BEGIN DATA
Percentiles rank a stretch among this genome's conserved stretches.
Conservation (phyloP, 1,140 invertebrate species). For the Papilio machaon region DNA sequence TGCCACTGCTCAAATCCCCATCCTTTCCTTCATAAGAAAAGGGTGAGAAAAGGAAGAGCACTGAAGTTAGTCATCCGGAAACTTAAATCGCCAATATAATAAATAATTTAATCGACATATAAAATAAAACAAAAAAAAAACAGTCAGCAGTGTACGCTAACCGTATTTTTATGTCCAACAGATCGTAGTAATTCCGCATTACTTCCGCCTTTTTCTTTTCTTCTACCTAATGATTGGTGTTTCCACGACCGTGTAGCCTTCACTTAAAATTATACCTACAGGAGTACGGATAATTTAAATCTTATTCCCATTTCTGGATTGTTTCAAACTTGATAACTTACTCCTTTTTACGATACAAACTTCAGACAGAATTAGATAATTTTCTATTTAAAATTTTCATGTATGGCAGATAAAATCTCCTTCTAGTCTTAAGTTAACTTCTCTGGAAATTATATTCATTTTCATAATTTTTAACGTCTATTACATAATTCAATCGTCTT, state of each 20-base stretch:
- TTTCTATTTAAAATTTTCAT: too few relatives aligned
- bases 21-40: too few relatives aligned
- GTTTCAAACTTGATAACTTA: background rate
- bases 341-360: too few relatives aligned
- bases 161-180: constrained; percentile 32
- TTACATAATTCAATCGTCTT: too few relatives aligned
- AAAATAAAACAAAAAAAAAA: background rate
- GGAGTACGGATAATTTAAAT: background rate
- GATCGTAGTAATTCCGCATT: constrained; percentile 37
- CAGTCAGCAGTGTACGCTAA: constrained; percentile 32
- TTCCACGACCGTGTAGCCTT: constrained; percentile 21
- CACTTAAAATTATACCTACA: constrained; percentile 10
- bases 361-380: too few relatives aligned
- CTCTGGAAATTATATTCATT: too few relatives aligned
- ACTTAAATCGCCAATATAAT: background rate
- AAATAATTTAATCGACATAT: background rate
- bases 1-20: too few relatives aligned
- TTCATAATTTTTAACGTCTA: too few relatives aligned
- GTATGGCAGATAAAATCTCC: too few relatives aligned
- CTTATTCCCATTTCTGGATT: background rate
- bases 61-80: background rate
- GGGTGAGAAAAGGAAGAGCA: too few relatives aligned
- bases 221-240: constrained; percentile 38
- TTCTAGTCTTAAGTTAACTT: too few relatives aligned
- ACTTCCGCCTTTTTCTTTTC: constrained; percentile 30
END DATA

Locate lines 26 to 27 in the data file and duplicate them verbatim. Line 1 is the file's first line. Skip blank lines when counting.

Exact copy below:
- TTCTAGTCTTAAGTTAACTT: too few relatives aligned
- ACTTCCGCCTTTTTCTTTTC: constrained; percentile 30